Bright Young Things



“The parties were bigger. The pace was faster, the shows were broader, the buildings were higher, the morals were looser and the liquour was cheaper.”

–F. Scott Fitzgerald, The Great Gatsby


By the early 1920’s, WWI appeared to be nothing more than a melancholic murmur of the past, as a new era, bold and euphoric, revealed itself. This era was known as the Roaring Twenties. No longer fettered to the carnage and destruction of war, the youth of America took advantage of their newly-found freedom, determined to live life with unrestricted liberation and passion. These youth were known as Bright Young Things.

Bright Young Things lived rebelliously, approaching life with a sort of reckless abandon; they drove carelessly fast, spent ridiculous amounts of money, and always seemed to be just a little bit tipsy. The Women, who were known as “Flapper Girls”, exulted in their sexuality, flaunting plummeting necklines and short dresses, all the while maintaining a flirtatious yet brooding attitude. Indeed, to any Bright Young Thing—male or female–life appeared to be some glamorous, never-ending party, one similar to the lavish, extravagant nature of Jay Gatsby’s own soirees.

And, like most Bright, Young men, Jay Gatsby, after serving in the war, developed an achingly prominent desire to live life to its fullest. However, one might argue that Gatsby possessed a Bright, Young disposition long before the term “Bright Young Thing” was even coined; for, even as a young boy, Gatsby had wished to live a “full” life. After the war, he had, in an attempt to attain this “fullness”, also aspired to attain one of the key fundaments associated with The American Dream: prosperity. And he proved successful in his endeavours; by the year 1922–the year Nick Carraway moved to West Egg–Gatsby had accumulated an almost gaudy wealth for himself, one that he had intended on using to rekindle his fizzled-out romance with Daisy Buchanan.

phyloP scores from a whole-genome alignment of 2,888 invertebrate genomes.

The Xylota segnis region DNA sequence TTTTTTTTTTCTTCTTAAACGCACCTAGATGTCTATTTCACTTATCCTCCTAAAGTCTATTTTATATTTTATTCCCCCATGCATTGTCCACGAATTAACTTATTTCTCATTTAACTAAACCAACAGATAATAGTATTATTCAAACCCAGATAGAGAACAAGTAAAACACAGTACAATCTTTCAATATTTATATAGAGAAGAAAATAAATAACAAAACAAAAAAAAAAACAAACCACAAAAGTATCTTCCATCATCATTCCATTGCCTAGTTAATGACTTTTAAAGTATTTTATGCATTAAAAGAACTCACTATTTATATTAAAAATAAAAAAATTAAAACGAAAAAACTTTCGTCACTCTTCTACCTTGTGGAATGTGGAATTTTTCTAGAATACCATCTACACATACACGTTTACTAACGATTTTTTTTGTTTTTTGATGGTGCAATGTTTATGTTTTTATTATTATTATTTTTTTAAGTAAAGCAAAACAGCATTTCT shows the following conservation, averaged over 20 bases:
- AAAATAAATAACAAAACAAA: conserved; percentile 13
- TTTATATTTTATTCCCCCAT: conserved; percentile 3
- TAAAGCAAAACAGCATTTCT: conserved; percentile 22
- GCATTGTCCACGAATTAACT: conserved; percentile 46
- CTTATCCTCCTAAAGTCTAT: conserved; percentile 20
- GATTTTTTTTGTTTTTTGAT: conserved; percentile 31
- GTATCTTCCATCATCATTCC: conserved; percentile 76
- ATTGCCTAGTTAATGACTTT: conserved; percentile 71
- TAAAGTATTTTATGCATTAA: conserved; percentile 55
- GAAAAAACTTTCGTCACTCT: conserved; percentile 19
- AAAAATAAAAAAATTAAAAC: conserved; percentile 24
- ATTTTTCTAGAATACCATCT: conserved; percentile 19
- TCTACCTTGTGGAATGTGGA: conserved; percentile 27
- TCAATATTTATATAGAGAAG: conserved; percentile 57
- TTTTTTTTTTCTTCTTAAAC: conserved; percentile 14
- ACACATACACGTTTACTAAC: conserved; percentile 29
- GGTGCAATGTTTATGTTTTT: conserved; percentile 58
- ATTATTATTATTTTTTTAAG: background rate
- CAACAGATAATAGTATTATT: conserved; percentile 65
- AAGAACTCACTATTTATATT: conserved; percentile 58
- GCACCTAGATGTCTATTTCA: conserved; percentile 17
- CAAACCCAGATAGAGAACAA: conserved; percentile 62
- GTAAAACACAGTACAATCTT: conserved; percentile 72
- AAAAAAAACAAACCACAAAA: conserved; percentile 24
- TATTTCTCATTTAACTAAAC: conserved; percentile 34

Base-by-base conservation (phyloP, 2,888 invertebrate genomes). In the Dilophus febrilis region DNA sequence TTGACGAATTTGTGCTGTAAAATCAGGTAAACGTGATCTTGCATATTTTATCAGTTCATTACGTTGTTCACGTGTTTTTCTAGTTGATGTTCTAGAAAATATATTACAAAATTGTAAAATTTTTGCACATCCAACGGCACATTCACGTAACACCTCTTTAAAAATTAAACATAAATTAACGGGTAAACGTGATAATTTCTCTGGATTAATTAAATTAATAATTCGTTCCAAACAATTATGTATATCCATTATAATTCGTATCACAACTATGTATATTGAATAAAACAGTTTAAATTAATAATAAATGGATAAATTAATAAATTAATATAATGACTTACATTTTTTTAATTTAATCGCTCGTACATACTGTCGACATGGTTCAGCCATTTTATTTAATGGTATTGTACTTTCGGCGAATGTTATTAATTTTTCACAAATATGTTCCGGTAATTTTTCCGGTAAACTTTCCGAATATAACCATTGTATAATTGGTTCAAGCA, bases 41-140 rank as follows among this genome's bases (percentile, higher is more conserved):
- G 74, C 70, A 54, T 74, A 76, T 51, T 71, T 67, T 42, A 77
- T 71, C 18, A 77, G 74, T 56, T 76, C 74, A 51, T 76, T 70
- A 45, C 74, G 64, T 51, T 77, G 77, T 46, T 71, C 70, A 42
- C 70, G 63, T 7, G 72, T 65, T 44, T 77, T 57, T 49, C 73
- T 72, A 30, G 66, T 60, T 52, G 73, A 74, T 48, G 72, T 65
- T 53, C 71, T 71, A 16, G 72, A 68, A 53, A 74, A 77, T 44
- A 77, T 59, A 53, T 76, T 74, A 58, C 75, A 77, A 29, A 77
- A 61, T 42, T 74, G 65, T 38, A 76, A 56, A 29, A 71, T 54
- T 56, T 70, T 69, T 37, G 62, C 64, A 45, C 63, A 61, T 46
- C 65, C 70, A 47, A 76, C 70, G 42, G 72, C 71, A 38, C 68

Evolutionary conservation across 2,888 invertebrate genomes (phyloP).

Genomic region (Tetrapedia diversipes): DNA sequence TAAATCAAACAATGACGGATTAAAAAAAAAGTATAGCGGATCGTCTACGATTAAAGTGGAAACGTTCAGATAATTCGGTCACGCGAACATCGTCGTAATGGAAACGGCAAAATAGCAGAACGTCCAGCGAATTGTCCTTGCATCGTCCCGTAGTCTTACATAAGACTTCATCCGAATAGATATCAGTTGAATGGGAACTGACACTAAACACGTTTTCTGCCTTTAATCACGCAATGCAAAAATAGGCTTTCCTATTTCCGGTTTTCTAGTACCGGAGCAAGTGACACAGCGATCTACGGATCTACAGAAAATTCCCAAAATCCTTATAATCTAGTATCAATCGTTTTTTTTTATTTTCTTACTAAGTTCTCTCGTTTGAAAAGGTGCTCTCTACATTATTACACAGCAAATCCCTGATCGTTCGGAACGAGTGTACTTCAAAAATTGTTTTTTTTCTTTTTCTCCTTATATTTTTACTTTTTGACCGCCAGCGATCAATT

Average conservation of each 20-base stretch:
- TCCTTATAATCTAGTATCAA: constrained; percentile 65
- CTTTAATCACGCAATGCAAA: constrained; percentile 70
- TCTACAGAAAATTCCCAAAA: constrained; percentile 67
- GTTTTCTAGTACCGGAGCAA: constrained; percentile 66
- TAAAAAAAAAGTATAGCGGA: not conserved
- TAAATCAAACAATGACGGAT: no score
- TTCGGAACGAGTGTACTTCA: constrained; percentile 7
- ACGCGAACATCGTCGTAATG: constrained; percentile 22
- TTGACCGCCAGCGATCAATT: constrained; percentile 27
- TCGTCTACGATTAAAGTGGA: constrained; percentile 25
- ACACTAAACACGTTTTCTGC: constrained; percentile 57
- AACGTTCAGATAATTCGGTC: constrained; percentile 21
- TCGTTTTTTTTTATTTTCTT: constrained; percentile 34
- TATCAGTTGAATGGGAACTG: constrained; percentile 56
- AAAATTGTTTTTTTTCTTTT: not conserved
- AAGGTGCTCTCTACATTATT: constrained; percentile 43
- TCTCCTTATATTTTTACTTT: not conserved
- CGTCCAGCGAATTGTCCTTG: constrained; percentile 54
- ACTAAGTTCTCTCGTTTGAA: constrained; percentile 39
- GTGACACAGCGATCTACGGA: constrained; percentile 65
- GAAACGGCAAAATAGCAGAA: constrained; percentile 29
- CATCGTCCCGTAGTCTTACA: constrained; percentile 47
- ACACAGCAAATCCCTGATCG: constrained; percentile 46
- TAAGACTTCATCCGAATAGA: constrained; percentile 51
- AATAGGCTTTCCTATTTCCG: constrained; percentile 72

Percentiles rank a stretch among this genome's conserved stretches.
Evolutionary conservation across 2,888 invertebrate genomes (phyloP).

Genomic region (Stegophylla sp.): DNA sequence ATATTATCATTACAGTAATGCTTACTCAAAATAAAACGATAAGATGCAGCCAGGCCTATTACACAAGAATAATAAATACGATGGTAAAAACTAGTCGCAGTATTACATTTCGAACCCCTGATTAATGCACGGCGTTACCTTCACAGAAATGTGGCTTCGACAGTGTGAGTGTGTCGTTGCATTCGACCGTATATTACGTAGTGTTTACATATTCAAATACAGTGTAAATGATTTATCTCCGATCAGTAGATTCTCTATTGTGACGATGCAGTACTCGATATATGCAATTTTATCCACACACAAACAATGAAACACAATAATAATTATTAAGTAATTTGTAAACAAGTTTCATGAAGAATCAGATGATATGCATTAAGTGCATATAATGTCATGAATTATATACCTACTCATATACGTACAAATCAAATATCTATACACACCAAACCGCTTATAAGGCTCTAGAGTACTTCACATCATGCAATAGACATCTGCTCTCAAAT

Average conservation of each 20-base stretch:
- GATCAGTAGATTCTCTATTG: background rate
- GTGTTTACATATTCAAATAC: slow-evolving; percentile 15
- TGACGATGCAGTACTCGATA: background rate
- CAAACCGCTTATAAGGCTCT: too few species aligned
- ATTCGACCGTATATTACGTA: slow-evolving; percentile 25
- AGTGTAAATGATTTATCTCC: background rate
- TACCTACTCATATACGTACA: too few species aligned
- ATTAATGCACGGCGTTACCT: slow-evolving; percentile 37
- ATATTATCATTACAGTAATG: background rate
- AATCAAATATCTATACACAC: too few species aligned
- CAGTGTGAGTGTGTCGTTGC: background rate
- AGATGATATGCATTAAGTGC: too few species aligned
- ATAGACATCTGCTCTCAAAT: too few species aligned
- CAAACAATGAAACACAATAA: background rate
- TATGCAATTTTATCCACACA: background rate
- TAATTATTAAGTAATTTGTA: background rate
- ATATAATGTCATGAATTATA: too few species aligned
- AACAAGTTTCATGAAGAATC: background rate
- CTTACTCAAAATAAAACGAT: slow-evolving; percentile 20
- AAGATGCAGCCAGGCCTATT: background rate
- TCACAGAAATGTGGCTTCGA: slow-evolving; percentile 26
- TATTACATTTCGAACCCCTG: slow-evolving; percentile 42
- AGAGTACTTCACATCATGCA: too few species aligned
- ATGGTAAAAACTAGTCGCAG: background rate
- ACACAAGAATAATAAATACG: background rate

Because it was the gaudiness of his wealth that funded his even gaudier parties, which always took place at his castle-esque manor, which also just so happened to stand–immense and captivating–across the water from Daisy’s own home. By Gatsby’s fanciful logic–by the impassioned nature of his Bright, Young idealism–Daisy would, without a doubt, one day chance upon the grandness of his home and the grandness of his parties to which she would, in response, express her undying love for him. And exactly why did Gatsby believe this to be so?

Because Daisy, too, was a Bright Young Thing and, harboured within the grandiose mentality of every Bright Young Thing, was a lust for money. This lust is specifically notable in Daisy’s own character, for even her voice was “full of money”(127); it seemed as though money was ingrained into her every word, action, and beat of her heart—something that seemed to hold true for every Bright Young individual. It’s no wonder Gatsby believed his wealth was the only means by which to win over Daisy’s affections; in the 1920’s, wealth was romance. Because wealth was what promised liberation and euphoria–if you were rich enough, you could do anything, and go anywhere. Wealth was what made life appear to be some glamorous, never-ending party. And it was this very notion that every Bright Young Thing seemed to idolize, Jay Gatsby and Daisy Buchanan included.

It all sounds so superficial, doesn’t it? Yet, I can’t help but see the appeal of such a lifestyle. There is a sort of dark romanticism about it– the brazenness, the hedonism– that makes my heart race with an unfathomable admiration. To live fast and defiantly. To constantly thrill and be thrilled whether it be by the privileges of riches or the shock of scandal. How ravishingly tempting, indeed! And to assume the form of a Bright Young Thing—now, that sure would be something.